I mean, the idea that I was even going to HAVE a wedding hadn’t really sunk in yet. I was newly engaged! I wasn’t even used to the ring on my finger! I wanted time to just revel in my new relationship status. Honestly, the idea of a wedding wasn’t even exciting to me. It just felt like a giant to-do list that would zap all of the sparkle out of our engagement.

I kept thinking, what’s wrong with me? Why don’t I know what I want? Why can’t I make decisions? Why am I not excited about researching and planning details? I couldn’t gracefully handle all the “You’re supposed to” this and “You’re supposed to” thats.


Can’t I just get married in blue jeans on a boat with just our immediate families and closest friends? Or—better idea—how about everyone wear a big white dress (but make yours look tacky!) and stand around us in a circle on the stage so nobody knows who to stare at the whole time!


Can’t I just be the supportive, care-free, excited bridesmaid already instead of the center-of-attention, decision-making-machine bride? 🙂



All along, I let my focus wander to the wrong place. The aesthetics don’t really matter. In the big scheme of things, the party part of the wedding doesn’t matter. The dress doesn’t matter. The food and the cake and the decorations… none of that REALLY matters. Sure, if I HAVE to have the big wedding, then I want all of those things to be decent, but they are not worth stressing about! (Future Audrey needs to remember past Audrey saying that). Really, it’s the VOWS that matter. It’s two becoming one, the sacred union, that matters. And it’s putting God at the center of it all that matters.

I won’t be a “perfect” bride, and I won’t have a Pinterest-perfect wedding, but all the perfection we need will be in our promises to each other and to God. And I’m SO EXCITED about THAT!

I’m ready to move in with my husband. I’m ready to share my alone time and my personal space (it took me a long time to get to this point!). I’m ready to fight about chores and money and all kinds of crazy things and then work through our problems because we love each other. I’m ready for marriage.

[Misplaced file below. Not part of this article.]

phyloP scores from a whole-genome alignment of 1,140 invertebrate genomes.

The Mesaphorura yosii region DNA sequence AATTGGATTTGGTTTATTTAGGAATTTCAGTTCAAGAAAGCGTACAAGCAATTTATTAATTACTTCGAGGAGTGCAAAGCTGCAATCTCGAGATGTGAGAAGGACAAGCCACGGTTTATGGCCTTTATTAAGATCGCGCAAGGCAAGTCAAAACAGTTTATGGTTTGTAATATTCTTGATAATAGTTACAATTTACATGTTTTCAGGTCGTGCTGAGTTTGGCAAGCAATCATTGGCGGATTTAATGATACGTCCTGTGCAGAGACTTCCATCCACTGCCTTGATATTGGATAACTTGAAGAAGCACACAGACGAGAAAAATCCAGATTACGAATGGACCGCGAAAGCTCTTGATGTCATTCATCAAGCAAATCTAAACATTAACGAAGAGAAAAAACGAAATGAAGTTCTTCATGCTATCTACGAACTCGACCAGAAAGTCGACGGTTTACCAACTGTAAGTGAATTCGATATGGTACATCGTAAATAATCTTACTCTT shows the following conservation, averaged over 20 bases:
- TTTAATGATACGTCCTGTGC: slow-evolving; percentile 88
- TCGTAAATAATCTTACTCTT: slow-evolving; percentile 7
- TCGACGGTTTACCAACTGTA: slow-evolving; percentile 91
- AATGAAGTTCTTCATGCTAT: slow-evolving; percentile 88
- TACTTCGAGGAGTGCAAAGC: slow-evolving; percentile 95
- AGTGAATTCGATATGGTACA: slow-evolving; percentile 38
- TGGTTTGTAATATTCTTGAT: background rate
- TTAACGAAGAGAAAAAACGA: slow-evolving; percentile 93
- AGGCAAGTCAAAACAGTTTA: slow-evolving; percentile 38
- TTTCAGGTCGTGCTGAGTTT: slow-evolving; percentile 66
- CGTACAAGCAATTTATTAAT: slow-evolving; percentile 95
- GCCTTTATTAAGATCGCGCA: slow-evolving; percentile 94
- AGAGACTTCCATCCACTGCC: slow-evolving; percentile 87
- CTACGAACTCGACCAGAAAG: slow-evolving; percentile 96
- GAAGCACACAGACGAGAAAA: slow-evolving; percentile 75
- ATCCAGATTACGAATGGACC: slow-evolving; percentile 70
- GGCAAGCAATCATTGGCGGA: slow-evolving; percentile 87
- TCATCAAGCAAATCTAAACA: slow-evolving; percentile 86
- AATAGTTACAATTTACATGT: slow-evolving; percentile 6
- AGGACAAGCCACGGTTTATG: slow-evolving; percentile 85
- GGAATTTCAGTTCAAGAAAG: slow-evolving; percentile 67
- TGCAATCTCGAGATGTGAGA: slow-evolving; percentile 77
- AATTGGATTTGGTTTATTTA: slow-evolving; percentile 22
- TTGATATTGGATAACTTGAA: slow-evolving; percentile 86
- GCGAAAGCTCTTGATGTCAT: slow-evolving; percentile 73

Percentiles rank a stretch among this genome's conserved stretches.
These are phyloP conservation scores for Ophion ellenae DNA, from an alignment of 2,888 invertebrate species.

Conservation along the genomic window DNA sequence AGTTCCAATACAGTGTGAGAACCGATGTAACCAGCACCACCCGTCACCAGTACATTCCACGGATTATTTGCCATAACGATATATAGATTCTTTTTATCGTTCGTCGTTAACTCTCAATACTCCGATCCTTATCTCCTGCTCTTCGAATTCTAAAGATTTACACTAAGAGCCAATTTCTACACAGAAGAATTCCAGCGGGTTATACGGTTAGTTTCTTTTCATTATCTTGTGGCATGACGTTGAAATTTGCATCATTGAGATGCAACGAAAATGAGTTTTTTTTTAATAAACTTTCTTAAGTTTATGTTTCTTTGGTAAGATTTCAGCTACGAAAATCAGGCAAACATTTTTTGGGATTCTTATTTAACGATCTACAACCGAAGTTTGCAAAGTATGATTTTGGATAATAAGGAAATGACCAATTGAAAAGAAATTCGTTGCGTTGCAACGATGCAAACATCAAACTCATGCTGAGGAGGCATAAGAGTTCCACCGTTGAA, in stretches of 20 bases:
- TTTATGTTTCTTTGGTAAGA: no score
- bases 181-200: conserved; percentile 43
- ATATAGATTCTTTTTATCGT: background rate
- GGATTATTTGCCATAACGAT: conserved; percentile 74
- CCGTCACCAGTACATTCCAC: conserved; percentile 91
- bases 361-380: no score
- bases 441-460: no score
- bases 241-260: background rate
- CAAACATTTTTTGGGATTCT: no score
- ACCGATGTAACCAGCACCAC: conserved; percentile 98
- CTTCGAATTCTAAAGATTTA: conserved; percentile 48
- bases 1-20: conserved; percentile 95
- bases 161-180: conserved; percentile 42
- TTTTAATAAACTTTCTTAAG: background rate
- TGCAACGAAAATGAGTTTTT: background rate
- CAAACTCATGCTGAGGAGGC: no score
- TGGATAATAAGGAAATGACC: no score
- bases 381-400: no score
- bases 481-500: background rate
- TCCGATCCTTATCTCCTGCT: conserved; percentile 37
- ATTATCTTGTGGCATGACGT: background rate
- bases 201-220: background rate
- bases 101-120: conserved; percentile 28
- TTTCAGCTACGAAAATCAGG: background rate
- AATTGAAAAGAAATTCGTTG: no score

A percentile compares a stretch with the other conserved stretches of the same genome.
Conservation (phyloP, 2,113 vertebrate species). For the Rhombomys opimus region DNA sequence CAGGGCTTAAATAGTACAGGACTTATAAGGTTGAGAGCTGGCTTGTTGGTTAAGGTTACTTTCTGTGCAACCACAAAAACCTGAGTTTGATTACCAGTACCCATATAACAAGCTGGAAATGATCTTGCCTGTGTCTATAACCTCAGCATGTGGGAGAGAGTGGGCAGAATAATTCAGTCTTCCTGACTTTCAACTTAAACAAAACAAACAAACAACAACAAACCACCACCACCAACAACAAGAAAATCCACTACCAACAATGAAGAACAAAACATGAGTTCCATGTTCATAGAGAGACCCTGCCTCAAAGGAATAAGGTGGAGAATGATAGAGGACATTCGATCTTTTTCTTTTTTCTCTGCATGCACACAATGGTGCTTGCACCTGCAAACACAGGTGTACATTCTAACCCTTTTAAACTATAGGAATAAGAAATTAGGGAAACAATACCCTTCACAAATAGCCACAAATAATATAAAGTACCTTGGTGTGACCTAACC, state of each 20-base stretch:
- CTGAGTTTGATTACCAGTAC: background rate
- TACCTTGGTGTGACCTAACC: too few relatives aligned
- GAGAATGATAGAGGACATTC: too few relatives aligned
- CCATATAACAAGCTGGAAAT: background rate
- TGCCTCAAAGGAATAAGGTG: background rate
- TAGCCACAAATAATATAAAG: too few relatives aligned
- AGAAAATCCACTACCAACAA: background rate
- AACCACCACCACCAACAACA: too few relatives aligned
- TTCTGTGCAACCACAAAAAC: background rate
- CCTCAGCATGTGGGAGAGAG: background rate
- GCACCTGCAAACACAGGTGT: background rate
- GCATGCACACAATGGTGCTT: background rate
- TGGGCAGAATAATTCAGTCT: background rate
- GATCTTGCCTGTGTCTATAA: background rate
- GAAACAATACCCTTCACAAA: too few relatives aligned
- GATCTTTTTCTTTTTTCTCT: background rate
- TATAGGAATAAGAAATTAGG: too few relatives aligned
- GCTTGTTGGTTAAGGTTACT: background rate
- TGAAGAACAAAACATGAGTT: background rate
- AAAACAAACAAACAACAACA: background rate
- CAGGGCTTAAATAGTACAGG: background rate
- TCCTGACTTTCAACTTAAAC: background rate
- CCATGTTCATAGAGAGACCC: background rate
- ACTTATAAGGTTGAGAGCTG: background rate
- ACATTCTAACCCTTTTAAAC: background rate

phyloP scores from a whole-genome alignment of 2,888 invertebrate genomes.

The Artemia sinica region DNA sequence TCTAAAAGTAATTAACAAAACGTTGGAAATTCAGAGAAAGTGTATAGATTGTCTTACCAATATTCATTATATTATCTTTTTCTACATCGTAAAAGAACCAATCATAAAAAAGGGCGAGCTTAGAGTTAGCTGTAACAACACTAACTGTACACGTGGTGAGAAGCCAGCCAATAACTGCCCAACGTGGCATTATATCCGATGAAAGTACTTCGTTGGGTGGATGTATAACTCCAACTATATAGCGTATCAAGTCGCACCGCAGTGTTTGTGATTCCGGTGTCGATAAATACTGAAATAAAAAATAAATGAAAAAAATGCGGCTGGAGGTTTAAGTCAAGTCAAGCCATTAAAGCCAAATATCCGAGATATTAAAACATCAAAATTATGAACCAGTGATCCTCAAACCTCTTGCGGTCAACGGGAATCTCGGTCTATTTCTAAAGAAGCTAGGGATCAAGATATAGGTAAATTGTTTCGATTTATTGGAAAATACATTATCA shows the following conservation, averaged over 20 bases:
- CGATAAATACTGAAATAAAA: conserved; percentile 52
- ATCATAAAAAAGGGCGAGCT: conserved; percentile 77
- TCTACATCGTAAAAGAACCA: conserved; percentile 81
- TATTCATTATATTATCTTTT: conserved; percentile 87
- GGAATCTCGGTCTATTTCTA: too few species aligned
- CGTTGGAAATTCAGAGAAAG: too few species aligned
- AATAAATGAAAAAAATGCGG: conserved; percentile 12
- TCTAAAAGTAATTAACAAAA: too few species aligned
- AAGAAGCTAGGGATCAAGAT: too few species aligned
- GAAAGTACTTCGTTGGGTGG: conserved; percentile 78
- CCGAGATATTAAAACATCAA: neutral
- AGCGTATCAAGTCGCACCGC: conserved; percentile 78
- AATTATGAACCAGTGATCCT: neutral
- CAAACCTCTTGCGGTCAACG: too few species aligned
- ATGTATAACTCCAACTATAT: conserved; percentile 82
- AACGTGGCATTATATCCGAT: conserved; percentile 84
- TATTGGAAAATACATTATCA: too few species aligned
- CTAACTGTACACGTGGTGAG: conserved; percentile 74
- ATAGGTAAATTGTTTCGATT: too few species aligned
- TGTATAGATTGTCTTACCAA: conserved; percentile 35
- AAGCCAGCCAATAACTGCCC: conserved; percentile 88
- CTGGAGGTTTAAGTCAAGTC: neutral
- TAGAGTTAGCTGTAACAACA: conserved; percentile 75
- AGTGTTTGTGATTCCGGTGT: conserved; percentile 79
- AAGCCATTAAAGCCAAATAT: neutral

All this wedding stuff is for the birds.



October 15, 2013 · 6:59 pm

5 responses to “Confessions of a Completely Imperfect Bride-to-Be

  1. Rebekah Buettner

    Audrey Cary we are cut from the same bridal cloth! This is exactly how I felt….pressured and unable to give answers. I hadn’t ever thought about it and had no vision. So I froze. Then I had a major breakdown…like crying on the bathroom floor after screaming at my mom until the point of hyper-ventilation breakdown. Then somehow we pulled together a hodge-podge wedding that served the purpose of uniting me with my husband-which is all I wanted in the first place. God bless you and Jonathan! I pray that you feel peace through the next few months and have your eye on the wonderful prize of being with your best friend forever.

  2. Mom

    As your brilliant fiance once said… No matter how the wedding turns out y’all will still be married.

  3. Mom

    Also, who said you are an imperfect Bride to Be ?!?! Give me names and I will take care of this nonsense. I still have Audrey bumper stickers I can pass out. Heeeey, those might make some pretty sweet wedding momentous.

  4. Kimberly

    I’m sorry you’ve been stressed out 😦 But I’m so happy you understand the simple truth: one woman, one man, before God, period. I am super proud of you and still so very excited for the both of yall. Let me know if there is anything I can do to help! Your pictures made me laugh. 🙂

  5. I know I’m late to the party, but I’m totally cracking up. As someone who relies on weddings for $ can I just say they are SO OVERRATED?! haha! Our wedding was pretty hodge-podge. My mom and aunt did all of the deciding and decorating because I literally did not care. and this happened. a lot. >> “I would zone out and think about what I was having for dinner.”